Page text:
The defendant's convictions for murder in the first degree, assault by means of a dangerous weapon, and armed assault with intent to murder, and the trial judge's denial of the motion for a new trial are all affirmed.
[Note 1] As to the procedural facts arising in the posttrial motion for a new trial, we take the facts as stated by the trial judge in his memorandum of decision.
[Note 2] The defendant filed a petition with a single justice of this court pursuant to G. L. c. 211, Section 3 (1992 ed.). The single justice denied relief, and his decision was affirmed in Barnoski v. Commonwealth, 413 Mass. 1007 (1992).
[Note 3] See also G. L. c. 234, Section 1A (1992 ed.), which authorizes a judge to excuse from jury service any person for whom such service will "impose undue hardship or unusual inconvenience."
[Note 4] The defendant's argument that the judge violated Superior Court Rule 5 (1994) is without merit. That rule provides: "When practicable, excuses of jurors shall be presented under oath to the presiding justice . . . . If any juror is excused in any place other than in open court, the justice excusing him shall forthwith notify the clerk of his action and the ground thereof." The judge notified the clerk which jurors had been granted hardship excusals; the rule requires nothing more. The judge did not abuse his discretion in not requiring the prospective jurors to be under oath. Moreover, defense counsel did not object to the judge's failure to give detailed explanations of the excusals sought, and thus, any argument is waived. Defense counsel's only objection to the hardship excusals related to his request that the judge inform him which jurors had sought, but had been denied, such excusals. If the defendant had objected on the ground he now argues, the judge might well have supplemented the record with additional information.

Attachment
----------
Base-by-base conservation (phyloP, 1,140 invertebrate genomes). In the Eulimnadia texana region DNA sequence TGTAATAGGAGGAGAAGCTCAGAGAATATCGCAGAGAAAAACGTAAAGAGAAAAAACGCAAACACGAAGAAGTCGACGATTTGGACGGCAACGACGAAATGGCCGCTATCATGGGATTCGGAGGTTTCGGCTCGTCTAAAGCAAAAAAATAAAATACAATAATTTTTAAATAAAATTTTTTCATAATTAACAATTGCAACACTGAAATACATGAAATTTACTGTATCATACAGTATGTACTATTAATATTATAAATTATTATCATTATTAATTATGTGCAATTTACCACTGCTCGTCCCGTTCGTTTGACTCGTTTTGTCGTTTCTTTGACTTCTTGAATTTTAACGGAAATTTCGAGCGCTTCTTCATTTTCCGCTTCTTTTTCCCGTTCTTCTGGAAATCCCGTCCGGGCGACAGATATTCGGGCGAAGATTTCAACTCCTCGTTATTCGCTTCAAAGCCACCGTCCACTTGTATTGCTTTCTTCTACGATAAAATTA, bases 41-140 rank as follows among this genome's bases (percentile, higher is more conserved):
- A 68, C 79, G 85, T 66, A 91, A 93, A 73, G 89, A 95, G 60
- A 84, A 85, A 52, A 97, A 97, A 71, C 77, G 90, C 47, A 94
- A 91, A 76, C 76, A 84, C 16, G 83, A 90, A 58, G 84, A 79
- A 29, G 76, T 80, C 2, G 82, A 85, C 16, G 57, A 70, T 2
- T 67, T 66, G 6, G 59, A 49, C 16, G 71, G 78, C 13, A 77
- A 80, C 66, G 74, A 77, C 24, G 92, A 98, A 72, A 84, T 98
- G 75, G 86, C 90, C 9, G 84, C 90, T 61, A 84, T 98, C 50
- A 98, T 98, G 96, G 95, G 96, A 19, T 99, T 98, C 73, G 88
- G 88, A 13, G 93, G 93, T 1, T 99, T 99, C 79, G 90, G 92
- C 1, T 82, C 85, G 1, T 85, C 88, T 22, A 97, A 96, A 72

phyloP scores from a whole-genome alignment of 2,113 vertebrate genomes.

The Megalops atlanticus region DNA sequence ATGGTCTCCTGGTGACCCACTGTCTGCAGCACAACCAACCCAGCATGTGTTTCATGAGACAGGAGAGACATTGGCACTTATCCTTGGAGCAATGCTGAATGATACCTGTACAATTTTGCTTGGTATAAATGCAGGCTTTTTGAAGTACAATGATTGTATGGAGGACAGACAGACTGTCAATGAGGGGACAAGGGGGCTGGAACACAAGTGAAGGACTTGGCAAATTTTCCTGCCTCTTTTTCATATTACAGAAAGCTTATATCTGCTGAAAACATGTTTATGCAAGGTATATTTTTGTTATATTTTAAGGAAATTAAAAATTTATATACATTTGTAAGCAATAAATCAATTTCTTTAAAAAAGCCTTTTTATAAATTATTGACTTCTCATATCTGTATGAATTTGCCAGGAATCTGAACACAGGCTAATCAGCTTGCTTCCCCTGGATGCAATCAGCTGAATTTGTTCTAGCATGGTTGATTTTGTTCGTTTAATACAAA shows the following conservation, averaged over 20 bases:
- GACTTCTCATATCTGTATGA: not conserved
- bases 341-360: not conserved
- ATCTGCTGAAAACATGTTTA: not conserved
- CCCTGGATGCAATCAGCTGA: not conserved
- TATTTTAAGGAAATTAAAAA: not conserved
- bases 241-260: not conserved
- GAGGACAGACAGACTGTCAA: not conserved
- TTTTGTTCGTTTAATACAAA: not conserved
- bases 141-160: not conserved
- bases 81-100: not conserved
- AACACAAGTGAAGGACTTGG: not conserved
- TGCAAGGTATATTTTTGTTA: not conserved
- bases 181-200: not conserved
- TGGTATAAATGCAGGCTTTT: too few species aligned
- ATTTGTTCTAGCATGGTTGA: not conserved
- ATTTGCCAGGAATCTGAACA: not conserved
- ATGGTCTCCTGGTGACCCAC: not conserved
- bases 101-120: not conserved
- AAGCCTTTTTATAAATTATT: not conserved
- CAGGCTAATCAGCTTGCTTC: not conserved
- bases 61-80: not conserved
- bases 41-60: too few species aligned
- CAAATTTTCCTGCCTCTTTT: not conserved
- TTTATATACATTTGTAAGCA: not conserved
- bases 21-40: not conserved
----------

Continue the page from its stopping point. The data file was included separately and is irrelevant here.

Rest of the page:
[Note 5] The defendant also argues that African-American and Hispanic prospective jurors were underrepresented. No timely objection was made to the racial or ethic composition of the venire, and thus, no clear record of the race and ethnicity of prospective jurors exists. The defendant's calculations (which purport to show underrepresentation of those groups) appear to be based on an assumption that the only African-American and Hispanic members of the venire were two prospective jurors whose ethnicity, after they had been challenged, was noted by the judge. There is no basis for such an assumption. In any case, the defendant's failure to move to strike the venire precludes this argument on appeal. See Commonwealth v. Pope, 392 Mass. 493 , 498 (1984). We note also that the courts have concluded that persons of Hispanic origin are not a separate "race" within the meaning of G. L. c. 234, Section 28 (1992 ed.). See Commonwealth v. De La Cruz, 405 Mass. 269 , 272-273 (1989). Cf. id. at 276-277 (Liacos, C.J., concurring) (arguing for a broader interpretation of Section 28).
[Note 6] We quote portions of the testimony:
THE PROSECUTOR: "And you ushered your wife out [of the McDermott house]?"
THE DEFENDANT: "In the process of ushering."
THE PROSECUTOR: "And your friend's on the floor having been shot?"
THE DEFENDANT: "Yes, sir."
THE PROSECUTOR: "Do you go for the gun?"
THE DEFENDANT: "No, sir."
THE PROSECUTOR: "Do you take the phone away and call anyone?"